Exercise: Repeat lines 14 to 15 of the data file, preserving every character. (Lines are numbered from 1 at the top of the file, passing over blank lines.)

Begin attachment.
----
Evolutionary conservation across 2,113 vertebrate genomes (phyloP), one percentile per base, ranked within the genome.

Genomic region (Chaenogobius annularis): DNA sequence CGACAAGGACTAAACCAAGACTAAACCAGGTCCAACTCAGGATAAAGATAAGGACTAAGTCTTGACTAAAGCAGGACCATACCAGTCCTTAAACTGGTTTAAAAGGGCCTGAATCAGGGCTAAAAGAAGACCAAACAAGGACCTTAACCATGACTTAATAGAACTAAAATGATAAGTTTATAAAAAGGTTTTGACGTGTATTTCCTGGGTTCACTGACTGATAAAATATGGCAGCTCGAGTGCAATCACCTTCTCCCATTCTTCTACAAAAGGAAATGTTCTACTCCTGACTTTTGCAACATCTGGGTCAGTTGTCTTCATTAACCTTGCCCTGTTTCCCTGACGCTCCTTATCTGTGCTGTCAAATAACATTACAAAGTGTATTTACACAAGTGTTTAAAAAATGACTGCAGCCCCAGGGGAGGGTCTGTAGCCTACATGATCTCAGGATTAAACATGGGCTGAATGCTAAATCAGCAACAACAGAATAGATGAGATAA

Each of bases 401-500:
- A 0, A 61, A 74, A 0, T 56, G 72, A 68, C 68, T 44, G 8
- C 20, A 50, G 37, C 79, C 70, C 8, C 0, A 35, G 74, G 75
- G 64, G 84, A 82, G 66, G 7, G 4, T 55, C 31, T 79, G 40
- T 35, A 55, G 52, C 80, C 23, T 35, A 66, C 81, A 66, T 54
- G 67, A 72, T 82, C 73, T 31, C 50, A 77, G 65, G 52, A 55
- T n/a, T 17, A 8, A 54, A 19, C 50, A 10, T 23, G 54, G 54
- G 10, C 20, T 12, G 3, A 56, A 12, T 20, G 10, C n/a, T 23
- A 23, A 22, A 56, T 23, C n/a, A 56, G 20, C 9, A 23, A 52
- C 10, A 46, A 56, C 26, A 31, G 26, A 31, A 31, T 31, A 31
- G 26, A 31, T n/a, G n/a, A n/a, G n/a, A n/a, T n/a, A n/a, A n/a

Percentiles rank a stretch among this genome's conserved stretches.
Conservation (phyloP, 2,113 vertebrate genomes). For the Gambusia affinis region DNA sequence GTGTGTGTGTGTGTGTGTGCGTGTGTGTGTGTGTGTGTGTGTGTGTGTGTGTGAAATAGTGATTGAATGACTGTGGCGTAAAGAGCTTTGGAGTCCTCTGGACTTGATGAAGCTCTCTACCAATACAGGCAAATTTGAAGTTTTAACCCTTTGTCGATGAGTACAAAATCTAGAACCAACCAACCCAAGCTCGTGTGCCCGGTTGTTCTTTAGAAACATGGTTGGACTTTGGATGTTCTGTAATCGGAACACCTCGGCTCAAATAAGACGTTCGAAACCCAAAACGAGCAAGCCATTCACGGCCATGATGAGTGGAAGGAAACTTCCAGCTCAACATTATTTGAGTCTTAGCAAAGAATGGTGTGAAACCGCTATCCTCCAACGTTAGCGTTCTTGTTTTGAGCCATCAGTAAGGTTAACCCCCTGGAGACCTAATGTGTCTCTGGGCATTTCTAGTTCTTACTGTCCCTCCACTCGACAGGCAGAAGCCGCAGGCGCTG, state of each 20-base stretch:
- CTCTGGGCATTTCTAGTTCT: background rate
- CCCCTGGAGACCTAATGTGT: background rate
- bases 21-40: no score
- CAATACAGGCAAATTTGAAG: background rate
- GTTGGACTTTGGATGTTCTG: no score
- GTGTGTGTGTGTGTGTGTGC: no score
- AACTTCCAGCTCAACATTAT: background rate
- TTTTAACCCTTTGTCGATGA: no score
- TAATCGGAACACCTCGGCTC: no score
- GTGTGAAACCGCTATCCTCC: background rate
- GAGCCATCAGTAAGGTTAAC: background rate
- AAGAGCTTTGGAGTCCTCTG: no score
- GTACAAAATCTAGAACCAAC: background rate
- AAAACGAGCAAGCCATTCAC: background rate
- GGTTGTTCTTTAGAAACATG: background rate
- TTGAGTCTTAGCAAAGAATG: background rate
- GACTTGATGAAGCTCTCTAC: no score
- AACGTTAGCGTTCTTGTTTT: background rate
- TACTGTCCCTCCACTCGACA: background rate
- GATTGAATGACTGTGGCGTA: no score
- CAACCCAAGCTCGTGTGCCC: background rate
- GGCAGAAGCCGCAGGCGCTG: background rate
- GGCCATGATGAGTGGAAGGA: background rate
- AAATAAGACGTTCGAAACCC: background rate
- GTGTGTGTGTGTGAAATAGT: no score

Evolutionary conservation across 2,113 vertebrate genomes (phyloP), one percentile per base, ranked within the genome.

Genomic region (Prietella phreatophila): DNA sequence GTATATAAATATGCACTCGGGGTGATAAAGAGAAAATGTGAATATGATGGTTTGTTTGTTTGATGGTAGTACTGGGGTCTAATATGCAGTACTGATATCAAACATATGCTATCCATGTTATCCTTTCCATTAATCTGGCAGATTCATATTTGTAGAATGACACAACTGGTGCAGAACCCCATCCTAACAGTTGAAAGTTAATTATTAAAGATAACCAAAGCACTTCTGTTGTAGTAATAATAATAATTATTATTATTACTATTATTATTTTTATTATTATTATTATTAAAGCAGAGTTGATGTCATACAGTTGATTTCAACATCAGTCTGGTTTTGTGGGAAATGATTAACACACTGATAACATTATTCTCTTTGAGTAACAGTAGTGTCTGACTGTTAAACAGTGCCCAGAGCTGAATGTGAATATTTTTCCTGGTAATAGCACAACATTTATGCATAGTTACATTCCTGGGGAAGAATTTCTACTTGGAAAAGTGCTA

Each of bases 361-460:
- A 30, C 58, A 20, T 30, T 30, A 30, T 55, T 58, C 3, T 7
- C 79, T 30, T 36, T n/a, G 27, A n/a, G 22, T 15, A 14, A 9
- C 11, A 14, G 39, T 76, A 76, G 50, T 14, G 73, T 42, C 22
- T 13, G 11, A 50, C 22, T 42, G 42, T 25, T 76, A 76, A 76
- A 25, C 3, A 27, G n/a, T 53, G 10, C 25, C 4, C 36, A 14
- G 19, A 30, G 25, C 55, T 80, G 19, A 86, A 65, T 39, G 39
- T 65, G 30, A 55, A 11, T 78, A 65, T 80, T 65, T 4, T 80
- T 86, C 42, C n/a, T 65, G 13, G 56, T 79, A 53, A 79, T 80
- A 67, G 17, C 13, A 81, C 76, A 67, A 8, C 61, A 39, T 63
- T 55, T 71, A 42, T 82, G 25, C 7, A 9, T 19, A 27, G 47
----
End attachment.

Percentiles rank a stretch among this genome's conserved stretches.
Conservation (phyloP, 2,113 vertebrate genomes). For the Gambusia affinis region DNA sequence GTGTGTGTGTGTGTGTGTGCGTGTGTGTGTGTGTGTGTGTGTGTGTGTGTGTGAAATAGTGATTGAATGACTGTGGCGTAAAGAGCTTTGGAGTCCTCTGGACTTGATGAAGCTCTCTACCAATACAGGCAAATTTGAAGTTTTAACCCTTTGTCGATGAGTACAAAATCTAGAACCAACCAACCCAAGCTCGTGTGCCCGGTTGTTCTTTAGAAACATGGTTGGACTTTGGATGTTCTGTAATCGGAACACCTCGGCTCAAATAAGACGTTCGAAACCCAAAACGAGCAAGCCATTCACGGCCATGATGAGTGGAAGGAAACTTCCAGCTCAACATTATTTGAGTCTTAGCAAAGAATGGTGTGAAACCGCTATCCTCCAACGTTAGCGTTCTTGTTTTGAGCCATCAGTAAGGTTAACCCCCTGGAGACCTAATGTGTCTCTGGGCATTTCTAGTTCTTACTGTCCCTCCACTCGACAGGCAGAAGCCGCAGGCGCTG, state of each 20-base stretch: